F16Thud's Ski Chalet 2.1 channel system
A recent Wall'o'Fame submission of a customer's beautiful 2.1 channel system got me thinking: how do you know if you're better off with sat/sub combination or two floorstanding speakers?
Turns out the answer is pretty simple: it's a matter of taste! A bookshelf-speaker-and-subwoofer combination can do an excellent job of reproducing both highs and lows. It's a significant step up from the speakers built into your television, and it does a great job of providing high-quality sound in a small room, den, dorm, or an apartment where running wires for surround sound isn't feasible.
It's also a great step into 5.1 channel home theater if you're building your system as budget allows.
Two floorstanding speakers are another way to approach a new audio set up in your home. By sheer volume of the cabinet, they produce more bass than a bookshelf speaker, and in some rooms you'll get enough bass without feeling the need to add a sub.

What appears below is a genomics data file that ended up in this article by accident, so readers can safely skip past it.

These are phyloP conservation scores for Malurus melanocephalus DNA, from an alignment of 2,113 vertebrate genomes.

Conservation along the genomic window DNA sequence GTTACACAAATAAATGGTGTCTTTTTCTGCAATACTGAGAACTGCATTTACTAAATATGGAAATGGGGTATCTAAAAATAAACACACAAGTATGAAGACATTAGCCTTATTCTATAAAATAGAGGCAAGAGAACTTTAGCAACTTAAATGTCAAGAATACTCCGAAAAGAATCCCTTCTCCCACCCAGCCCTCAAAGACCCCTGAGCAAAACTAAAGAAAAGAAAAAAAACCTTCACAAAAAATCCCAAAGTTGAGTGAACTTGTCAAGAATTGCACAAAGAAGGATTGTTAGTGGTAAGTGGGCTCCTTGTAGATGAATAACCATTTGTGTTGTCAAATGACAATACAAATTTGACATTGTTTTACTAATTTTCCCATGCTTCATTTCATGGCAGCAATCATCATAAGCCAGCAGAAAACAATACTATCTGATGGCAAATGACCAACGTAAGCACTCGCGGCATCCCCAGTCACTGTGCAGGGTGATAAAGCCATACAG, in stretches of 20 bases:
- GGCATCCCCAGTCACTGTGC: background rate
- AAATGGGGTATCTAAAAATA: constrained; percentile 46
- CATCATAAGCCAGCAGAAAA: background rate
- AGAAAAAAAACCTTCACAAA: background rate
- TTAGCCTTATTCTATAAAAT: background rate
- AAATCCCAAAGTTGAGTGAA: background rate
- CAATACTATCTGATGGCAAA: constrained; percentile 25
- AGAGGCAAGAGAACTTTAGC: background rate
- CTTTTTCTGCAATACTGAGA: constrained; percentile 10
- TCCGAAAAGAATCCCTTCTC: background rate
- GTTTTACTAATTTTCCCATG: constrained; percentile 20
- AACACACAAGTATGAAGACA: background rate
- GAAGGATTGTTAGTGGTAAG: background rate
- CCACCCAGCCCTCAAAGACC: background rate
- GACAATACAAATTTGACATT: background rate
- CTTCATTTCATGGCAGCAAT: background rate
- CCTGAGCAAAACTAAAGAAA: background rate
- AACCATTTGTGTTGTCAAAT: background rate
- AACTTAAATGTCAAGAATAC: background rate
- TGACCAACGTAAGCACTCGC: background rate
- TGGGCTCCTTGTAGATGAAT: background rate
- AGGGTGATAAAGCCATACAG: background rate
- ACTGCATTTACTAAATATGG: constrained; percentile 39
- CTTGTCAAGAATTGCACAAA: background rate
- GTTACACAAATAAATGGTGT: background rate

Floorstanding speakers are often a three-way design, and the crossover is designed to separate the high, midrange, and bass frequencies. It's defacto a fuller sound than a bookshelf speaker and a subwoofer, but with careful crossover adjustments you can do a good job of getting all the frequencies from bookshelf speakers. For more information on setting up stereo speakers, read Alan Lofft's article entitled "Stereo Set Up Guide: What The Pros Know."
Some floorstanding speakers, like Axiom's, have ports in the front or back. These speakers are referred to as bass reflex speakers, and they use the port to move more air through the cabinet. If you're fresh out of physics class, you'll recall that the more air you move through a speaker, the louder it can play.
Floorstanding speakers are definitely the right choice for larger rooms, and if you know you won't be adding a sub at any point they're a great choice for getting a full range of sound in just two boxes.
What do you prefer - a bookshelf-subwoofer 2.1 channel system, or a great pair of floorstanding loudspeakers? Let us know!